UCSF, The University Hospital Centre for Nursing and Care Research, Copenhagen, Denmark. ucsf@ucsf.dk
Source
J Clin Nurs. 2001 Jul;10(4):528-37
Date
Jul-2001
Language
English
Publication Type
Article
Keywords
Adaptation, Psychological
Adult
Aged
Attitude to Death
Attitude to Health
Denmark
Exercise Therapy - organization & administration
Focus Groups
Group Processes
Humans
Interpersonal Relations
Male
Men - psychology
Middle Aged
Neoplasms - nursing - psychology
Nursing Methodology Research
Oncologic Nursing
Patient Education - organization & administration
Program Evaluation
Research Support, Non-U.S. Gov't
Self Efficacy
Self-Help Groups - organization & administration
Social Support
Abstract
The study investigated how a group intervention programme (13 sessions over 16 weeks), designed for men with cancer (n = 17), affected their sense of well-being and had a positive impact on their ability to cope with the physical, psychological and social consequences of living with cancer. The close-knit relationships fostered between participants stimulated a sense of solidarity and commitment amongst them. New thinking in relation to gender, group dynamics and social processes is presented, as are the implications for clinical nursing practice in cancer care. The experience from male orientated group intervention programmes shows that men with cancer have undiscovered strengths, whilst some wish to die 'with their boots on'.
PubMed ID
11822501 View in PubMed
Less detail

Careers in health care management, Part 2: Experiences, attitudes and definitions of success.

https://arctichealth.org/en/permalink/ahliterature216720
Source
Healthc Manage Forum. 1994;7(4):36-43
Publication Type
Article
Date
1994

[Childbirth preparation course and men's role. What significance does a childbirth preparation course have for men?]

https://arctichealth.org/en/permalink/ahliterature65735
Source
Vard Nord Utveckl Forsk. 1983;3(5):142-8
Publication Type
Article
Date
1983

Comparing gender awareness in Dutch and Swedish first-year medical students--results from a questionaire.

https://arctichealth.org/en/permalink/ahliterature128054
Source
BMC Med Educ. 2012;12:3
Publication Type
Article
Date
2012
Author
Jenny Andersson
Petra Verdonk
Eva E Johansson
Toine Lagro-Janssen
Katarina Hamberg
Author Affiliation
Department of Public Health and Clinical Medicine, Family Medicine, Umeå University, 901 85 Umeå, Sweden. jenny.andersson@fammed.umu.se
Source
BMC Med Educ. 2012;12:3
Date
2012
Language
English
Publication Type
Article
Keywords
Adolescent
Adult
Analysis of Variance
Attitude of Health Personnel
Awareness
Cross-Sectional Studies
Curriculum
Education, Medical, Undergraduate - methods
Female
Humans
Interpersonal Relations
Male
Men - psychology
Middle Aged
Netherlands
Questionnaires
Students, Medical - psychology
Sweden
Women - psychology
Young Adult
Abstract
To ascertain good and appropriate healthcare for both women and men implementation of gender perspectives in medical education is needed. For a successful implementation, knowledge about students' attitudes and beliefs about men, women, and gender is crucial. The aim of this study was to compare attitudes to gender and gender stereotyping among Dutch and Swedish male and female medical students.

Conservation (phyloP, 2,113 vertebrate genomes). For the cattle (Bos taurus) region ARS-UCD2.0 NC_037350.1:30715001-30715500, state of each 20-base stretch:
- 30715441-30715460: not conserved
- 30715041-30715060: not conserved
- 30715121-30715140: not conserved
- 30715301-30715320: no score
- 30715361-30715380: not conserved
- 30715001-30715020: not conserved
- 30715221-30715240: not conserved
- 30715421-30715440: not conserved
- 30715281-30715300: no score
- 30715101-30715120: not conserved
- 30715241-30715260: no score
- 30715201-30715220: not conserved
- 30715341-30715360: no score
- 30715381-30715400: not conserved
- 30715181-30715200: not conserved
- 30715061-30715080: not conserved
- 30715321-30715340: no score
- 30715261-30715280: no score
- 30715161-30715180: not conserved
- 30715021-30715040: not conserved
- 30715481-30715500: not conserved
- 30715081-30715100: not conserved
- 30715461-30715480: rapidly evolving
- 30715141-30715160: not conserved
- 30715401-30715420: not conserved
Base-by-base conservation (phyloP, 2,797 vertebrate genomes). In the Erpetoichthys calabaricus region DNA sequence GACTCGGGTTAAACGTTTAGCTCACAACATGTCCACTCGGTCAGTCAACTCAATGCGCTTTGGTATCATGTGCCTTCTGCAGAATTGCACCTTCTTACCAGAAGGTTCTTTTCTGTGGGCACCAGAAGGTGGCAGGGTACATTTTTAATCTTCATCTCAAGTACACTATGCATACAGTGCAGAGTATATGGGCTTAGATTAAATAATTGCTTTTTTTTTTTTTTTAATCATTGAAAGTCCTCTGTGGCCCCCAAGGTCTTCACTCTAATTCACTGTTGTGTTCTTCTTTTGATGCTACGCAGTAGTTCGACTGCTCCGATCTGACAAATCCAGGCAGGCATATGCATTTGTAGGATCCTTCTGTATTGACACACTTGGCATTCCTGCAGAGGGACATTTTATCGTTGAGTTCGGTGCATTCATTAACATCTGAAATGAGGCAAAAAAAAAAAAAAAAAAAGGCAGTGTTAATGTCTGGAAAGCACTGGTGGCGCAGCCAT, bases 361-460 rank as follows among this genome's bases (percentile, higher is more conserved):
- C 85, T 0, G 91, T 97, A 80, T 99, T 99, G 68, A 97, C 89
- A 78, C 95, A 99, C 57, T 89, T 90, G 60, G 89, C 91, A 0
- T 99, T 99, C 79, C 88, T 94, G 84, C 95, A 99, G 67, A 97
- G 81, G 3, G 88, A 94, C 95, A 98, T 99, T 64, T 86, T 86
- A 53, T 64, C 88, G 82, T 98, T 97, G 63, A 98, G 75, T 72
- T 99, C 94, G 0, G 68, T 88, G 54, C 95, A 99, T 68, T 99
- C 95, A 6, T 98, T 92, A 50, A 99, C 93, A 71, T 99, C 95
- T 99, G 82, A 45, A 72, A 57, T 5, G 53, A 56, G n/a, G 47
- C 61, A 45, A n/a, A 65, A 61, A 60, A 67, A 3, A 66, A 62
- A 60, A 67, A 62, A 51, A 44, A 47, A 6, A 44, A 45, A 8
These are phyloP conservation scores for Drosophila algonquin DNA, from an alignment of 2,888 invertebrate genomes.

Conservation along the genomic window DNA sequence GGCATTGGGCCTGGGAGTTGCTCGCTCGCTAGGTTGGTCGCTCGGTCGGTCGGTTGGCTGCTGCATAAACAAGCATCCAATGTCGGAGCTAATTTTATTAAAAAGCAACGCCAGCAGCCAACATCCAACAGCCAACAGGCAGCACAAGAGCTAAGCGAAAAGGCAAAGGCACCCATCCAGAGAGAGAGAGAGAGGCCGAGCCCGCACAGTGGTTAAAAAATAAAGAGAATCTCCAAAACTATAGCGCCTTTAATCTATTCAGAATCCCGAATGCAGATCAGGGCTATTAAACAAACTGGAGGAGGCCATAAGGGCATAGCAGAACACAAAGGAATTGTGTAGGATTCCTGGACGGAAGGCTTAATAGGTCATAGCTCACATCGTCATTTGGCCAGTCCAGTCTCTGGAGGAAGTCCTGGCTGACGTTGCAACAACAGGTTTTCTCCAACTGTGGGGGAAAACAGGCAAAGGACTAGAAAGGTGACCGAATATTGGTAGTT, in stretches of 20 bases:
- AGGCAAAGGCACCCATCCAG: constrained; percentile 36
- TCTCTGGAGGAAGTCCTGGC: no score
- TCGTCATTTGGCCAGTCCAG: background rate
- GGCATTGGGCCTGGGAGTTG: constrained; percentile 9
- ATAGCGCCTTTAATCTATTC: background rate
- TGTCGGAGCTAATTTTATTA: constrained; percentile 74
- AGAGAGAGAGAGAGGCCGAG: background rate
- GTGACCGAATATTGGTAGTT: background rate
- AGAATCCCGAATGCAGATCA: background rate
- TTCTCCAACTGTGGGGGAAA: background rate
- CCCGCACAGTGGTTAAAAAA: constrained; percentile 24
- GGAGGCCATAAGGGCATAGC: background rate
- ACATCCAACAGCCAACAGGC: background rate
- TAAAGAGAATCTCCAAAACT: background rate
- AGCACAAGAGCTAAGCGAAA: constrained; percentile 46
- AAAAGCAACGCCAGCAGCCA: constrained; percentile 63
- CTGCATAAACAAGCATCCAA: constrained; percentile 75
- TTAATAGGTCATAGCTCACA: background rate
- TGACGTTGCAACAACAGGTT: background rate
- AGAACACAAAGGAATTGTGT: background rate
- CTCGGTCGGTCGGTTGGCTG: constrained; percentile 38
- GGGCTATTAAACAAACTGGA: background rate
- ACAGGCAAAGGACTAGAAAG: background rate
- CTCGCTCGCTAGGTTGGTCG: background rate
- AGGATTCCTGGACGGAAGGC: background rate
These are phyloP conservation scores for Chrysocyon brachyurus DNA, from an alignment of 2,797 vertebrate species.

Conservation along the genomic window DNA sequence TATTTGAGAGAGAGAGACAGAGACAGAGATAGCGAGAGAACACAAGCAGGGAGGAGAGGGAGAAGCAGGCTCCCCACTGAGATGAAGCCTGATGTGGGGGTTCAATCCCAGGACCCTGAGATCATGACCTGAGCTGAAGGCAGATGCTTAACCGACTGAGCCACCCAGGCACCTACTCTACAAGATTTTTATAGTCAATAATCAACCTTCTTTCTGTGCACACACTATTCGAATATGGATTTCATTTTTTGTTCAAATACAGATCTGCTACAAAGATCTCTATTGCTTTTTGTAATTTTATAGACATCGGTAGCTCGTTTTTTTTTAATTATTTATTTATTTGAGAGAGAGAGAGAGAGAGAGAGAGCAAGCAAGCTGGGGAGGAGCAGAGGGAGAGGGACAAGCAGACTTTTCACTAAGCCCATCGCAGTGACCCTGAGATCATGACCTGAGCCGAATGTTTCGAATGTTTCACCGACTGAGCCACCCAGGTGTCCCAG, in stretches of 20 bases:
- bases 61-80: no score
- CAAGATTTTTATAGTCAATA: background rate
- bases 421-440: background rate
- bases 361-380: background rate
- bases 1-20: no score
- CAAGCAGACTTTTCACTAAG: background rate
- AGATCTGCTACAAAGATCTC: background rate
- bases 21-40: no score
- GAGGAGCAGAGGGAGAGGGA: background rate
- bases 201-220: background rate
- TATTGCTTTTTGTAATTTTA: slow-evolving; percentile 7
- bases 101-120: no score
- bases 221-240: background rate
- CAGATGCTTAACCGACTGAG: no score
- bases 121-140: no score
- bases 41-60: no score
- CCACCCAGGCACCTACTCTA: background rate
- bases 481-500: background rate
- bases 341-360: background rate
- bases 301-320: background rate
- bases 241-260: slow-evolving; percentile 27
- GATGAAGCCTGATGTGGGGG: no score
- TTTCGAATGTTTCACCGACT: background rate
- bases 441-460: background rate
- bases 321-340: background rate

In this cross-sectional study, we measured the attitudes and assumptions about gender among 1096 first year medical students (616 Dutch and 480 Swedish) with the validated Nijmegen Gender Awareness in Medicine Scale (N-GAMS). The response rate was 94% in the Netherlands and 93% in Sweden. Univariate analysis of variance (ANOVA) was used to compare the scores between Dutch and Swedish male and female students. Linear regressions were used to analyze the importance of the background variables.
There were significant differences in attitudes to gender between Dutch and Swedish students. The Swedish students expressed less stereotypical thinking about patients and doctors and the Dutch were more sensitive to gender differences. The students' sex mattered for gender stereotyping, with male students in both countries agreeing more with stereotypical statements. Students' age, father's birth country and mother's education level had some impact on the outcome.
There are differences between cultures as well as between men and women in gender awareness that need to be considered when implementing gender in medical education.This study suggests that to arouse the students' interest in gender issues and make them aware of the significance of gender in medical work, the examples used in discussions need to be relevant and challenging in the context of the specific country. Due to different levels of knowledge and different attitudes within the student population it is important to create a climate for dialogue where students feel permitted to disclose their ideas and attitudes in order to become aware of what these are as well as their possible consequences on interaction and decision-making in medical work.
Notes
Cites: J Pers Soc Psychol. 2000 Nov;79(5):763-7511079240
Cites: BMC Fam Pract. 2009;10:5619671133
Cites: J Womens Health Gend Based Med. 2002 Sep;11(7):653-6612396897
Cites: Patient Educ Couns. 2002 Dec;48(3):217-2412477606
Cites: Women Health. 2003;37(4):67-8712956215
Cites: Lakartidningen. 2003 Dec 4;100(49):4084-5, 4088-9014717073
Cites: J Fam Pract. 1983 Jun;16(6):1117-216854242
Cites: Circulation. 2006 Jan 31;113(4):490-816449728
Cites: Health Psychol. 2006 May;25(3):255-6616719596
Cites: Med Teach. 2007 Feb;29(1):e1-817538822
Cites: Med Teach. 2006 Nov;28(7):635-4117594556
Cites: Womens Health (Lond Engl). 2008 May;4(3):237-4319072473
Cites: Patient Educ Couns. 2008 Nov;73(2):300-618640806
Cites: Adv Health Sci Educ Theory Pract. 2009 Mar;14(1):135-5218274877
Cites: Am J Obstet Gynecol. 2002 Sep;187(3 Suppl):S22-412235434
PubMed ID
22239742 View in PubMed
Less detail

76 records – page 1 of 8.